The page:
Gambian journalists charged with giving false information
|Publisher||Committee to Protect Journalists|
|Publication Date||14 January 2014|
|Cite as||Committee to Protect Journalists, Gambian journalists charged with giving false information, 14 January 2014, available at: http://www.refworld.org/docid/53296f331e.html [accessed 29 May 2017]|
|Disclaimer||This is not a UNHCR publication. UNHCR is not responsible for, nor does it necessarily endorse, its content. Any views expressed are solely those of the author or publisher and do not necessarily reflect those of UNHCR, the United Nations or its Member States.|
Lagos, Nigeria, January 14, 2014 – Gambian authorities should drop the charges against two journalists who have been held since Monday on accusations of giving false information, the Committee to Protect Journalists said today.
State security agents arrested Musa Sheriff, a Liberian citizen and editor of the thrice-weekly independent newspaper The Voice, and Sainey Marenah, a freelance journalist, and charged them under the criminal code with "providing false information to a public officer," local journalists told CPJ. Police said they were acting on orders from President Yahya Jammeh, news reports said.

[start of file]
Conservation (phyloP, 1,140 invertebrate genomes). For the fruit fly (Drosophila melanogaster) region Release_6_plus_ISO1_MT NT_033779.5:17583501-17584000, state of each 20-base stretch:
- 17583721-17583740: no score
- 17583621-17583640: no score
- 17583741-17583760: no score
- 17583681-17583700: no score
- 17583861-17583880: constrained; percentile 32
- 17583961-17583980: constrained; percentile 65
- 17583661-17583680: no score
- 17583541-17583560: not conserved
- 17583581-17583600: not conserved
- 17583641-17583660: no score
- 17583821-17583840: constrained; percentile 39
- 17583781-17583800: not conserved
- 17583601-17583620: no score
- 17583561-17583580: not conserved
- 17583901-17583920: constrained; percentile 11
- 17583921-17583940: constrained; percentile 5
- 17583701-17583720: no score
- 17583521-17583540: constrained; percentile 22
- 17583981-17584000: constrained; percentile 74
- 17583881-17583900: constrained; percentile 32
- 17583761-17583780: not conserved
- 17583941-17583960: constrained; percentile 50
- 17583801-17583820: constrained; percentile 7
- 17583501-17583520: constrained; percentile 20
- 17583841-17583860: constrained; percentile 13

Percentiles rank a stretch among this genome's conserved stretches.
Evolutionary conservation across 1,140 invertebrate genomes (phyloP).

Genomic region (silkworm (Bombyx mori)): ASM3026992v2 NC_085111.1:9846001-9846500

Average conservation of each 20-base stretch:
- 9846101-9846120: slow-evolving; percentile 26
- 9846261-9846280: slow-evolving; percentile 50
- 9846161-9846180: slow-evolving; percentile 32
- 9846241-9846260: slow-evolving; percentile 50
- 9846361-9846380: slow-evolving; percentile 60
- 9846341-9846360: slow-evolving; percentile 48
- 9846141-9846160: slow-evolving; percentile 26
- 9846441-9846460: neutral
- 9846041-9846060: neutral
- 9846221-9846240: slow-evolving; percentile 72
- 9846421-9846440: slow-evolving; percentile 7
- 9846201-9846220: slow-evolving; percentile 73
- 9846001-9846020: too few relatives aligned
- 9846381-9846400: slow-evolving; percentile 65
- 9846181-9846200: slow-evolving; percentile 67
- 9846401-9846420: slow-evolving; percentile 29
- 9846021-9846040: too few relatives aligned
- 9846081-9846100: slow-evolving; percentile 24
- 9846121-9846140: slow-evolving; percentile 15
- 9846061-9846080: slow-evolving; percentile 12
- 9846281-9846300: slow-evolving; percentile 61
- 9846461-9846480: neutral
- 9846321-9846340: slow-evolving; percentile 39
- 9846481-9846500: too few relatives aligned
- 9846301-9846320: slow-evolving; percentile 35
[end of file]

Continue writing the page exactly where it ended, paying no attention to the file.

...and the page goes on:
If convicted under this charge, the journalists face five years in jail and/or a fine of 50,000 dalasi (about US$1,515), according to news reports. They have been denied bail.
Sheriff and Marenah were arrested in connection with a Voice story that Marenah wrote, which was published in early December 2013 and called "19 Green Youths Defect to UDP," according to news reports. The story discussed a claim by the opposition United Democratic Party (UDP) that 19 youth supporters of President Jammeh, known as "Green Youths," had defected from the ruling political party and joined the UDP.
The ruling party dismissed the claim as baseless, The Voice said in a subsequent edition, according to news reports.
"The charges against Musa Sheriff and Sainey Marenah are a reminder that the Gambian government is determined to stamp out criticism and crush the independent press," said Peter Nkanga, CPJ's West Africa consultant. "We call on authorities to withdraw all charges and release the two journalists immediately."